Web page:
Who made their clothes?
Talking to your child about who made your clothes is as important as questioning what they are made from. We have a fairly-traded basket in the house with a label on it depicting the individual who crafted it. Unprompted, my daughter asked if that was who made the basket. I’ve left the tag on.
Clothes labels don’t have such visual indicators of their origins. Get your child to pick out a favourite outfit and look at the label to tell them where it was made. Explain to them that children, as well as adults, often work very long hours to make our clothes and they get very hot, tired and hungry. Ask your child to write or dictate a letter to one of these children – does your child think they might find the work hard? Would they rather be playing or going to school? What would they like about your child’s home or school?
Reuse and teach moderation
It’s also really important simply to limit what comes into your house because so much of what goes out for resale or recycling may well be landfilled or incinerated. Have a one-out, one-in system. Get your child used to second-hand clothes so there’s no yuk factor later on and take them charity shopping to normalise this. Pre-loved hand-me-downs are a great opportunity to talk about a specific child who used to have fun in the clothes, as are clothes swaps with friends.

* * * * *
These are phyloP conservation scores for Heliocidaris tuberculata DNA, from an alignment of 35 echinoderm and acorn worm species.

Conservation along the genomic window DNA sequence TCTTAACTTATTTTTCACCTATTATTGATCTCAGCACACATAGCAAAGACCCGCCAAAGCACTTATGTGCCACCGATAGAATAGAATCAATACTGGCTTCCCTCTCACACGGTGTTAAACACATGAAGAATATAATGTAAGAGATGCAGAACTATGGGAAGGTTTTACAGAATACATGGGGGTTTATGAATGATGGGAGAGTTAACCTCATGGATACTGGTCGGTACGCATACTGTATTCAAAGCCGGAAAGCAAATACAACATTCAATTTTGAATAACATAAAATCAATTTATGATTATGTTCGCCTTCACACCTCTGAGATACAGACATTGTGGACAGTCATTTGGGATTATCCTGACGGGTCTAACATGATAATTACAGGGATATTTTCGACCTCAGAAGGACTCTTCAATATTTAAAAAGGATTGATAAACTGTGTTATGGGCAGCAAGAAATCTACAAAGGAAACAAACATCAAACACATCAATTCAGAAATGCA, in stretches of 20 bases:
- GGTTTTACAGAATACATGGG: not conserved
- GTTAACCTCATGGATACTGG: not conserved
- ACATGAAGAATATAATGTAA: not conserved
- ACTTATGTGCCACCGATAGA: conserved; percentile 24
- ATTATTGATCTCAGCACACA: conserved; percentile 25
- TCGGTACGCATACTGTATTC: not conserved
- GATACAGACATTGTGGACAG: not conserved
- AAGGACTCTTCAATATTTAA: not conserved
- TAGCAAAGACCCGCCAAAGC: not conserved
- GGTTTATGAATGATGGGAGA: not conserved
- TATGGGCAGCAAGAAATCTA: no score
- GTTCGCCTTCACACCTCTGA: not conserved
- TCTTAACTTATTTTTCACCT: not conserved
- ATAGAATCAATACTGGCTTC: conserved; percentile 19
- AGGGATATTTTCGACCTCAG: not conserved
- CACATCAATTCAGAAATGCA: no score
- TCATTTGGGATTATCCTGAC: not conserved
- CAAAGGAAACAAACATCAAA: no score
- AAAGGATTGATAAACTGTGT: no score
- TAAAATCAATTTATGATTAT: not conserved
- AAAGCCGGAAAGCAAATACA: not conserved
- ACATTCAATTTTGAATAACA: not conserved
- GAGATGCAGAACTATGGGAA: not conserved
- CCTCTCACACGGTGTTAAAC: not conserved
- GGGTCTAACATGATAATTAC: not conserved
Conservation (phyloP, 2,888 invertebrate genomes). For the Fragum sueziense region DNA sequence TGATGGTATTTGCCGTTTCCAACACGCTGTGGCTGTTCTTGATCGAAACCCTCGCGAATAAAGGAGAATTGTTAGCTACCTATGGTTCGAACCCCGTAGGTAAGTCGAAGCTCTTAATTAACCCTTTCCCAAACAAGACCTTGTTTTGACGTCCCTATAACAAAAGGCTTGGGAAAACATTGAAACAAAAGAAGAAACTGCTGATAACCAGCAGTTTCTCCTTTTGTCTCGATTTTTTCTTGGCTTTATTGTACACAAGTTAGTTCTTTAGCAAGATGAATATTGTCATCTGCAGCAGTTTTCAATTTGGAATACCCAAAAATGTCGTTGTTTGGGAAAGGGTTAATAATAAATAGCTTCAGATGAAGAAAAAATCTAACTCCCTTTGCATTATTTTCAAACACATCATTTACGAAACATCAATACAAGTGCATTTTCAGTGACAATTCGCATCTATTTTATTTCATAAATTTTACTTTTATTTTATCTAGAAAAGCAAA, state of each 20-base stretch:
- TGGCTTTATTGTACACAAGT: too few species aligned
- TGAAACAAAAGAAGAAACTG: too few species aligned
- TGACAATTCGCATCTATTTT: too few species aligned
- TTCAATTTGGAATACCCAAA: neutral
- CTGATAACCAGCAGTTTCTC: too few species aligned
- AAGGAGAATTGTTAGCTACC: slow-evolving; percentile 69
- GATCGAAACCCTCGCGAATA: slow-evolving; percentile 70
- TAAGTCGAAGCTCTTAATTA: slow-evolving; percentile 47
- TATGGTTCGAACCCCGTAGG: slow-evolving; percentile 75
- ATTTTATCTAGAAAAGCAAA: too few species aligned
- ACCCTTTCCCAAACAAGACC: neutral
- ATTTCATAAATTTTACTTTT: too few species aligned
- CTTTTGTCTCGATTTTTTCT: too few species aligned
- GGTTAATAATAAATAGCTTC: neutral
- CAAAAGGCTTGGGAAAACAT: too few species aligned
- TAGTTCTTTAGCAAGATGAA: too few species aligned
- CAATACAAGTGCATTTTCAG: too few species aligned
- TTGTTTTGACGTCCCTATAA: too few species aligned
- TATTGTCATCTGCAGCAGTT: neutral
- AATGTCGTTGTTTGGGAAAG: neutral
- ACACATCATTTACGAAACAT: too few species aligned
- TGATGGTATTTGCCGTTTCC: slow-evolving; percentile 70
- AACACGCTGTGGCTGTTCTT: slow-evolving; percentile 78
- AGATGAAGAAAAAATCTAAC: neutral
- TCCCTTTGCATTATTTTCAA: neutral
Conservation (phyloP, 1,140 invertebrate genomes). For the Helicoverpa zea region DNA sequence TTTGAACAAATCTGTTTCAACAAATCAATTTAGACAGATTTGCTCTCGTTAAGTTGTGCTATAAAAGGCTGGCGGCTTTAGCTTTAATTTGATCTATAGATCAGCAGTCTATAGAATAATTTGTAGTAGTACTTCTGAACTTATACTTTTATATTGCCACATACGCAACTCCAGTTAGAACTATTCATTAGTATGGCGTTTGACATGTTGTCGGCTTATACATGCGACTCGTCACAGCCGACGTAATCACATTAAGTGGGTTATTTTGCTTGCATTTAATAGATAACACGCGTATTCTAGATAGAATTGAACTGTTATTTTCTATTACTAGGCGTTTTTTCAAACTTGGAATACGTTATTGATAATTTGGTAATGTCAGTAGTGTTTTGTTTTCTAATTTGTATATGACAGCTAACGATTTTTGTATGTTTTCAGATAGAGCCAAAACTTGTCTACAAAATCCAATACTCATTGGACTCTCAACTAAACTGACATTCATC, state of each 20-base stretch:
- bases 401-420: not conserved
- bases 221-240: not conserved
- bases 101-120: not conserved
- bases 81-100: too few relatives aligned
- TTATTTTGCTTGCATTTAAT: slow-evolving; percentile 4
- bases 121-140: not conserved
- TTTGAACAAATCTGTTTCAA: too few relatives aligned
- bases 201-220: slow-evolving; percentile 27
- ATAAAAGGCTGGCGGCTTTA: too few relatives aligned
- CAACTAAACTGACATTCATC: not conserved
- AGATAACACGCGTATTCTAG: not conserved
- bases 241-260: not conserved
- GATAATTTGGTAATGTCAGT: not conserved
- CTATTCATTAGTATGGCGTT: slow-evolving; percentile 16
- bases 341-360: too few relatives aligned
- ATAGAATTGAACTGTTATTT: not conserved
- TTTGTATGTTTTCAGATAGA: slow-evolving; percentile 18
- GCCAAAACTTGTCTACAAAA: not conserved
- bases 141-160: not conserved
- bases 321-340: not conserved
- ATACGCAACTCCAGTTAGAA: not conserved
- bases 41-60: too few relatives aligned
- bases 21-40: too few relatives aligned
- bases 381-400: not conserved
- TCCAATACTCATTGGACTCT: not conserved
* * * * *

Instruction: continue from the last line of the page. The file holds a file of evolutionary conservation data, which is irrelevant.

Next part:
Teach moderation not abundance by storing out of season clothing elsewhere, neatly folding everything so your child can see just how much they’ve got, and periodically ask your child if they would like to give a jumper, dress or pair of trousers to a child who doesn’t have as many clothes as they do. They might keep saying no, but keep asking!
Lead by example
Repair damaged clothes by making fun-shaped patches together for trousers with holes at the knees and make sure your child sees you sewing loose hems or torn seams. Repurpose lost-cause items into wipes, cloths, book covers, bags.
And above all lead by example. With every purchase you make, with every round of decluttering, repairing and repurposing you embark on, tell your child what you’re doing and why it’s important. Parents are the most influential role models children have in their young lives and the good news is that parents don’t need to be environmentalists or educators to raise their children to consume wisely.
Anya Hart Dyke is a mum of two living in Fife, Scotland. She is currently crowdfunding for her first book, Our throwaway culture – raising children to consume wisely. Click here to find out more.
Click here to see what happened when mums got dressed by their kids for Oxfam.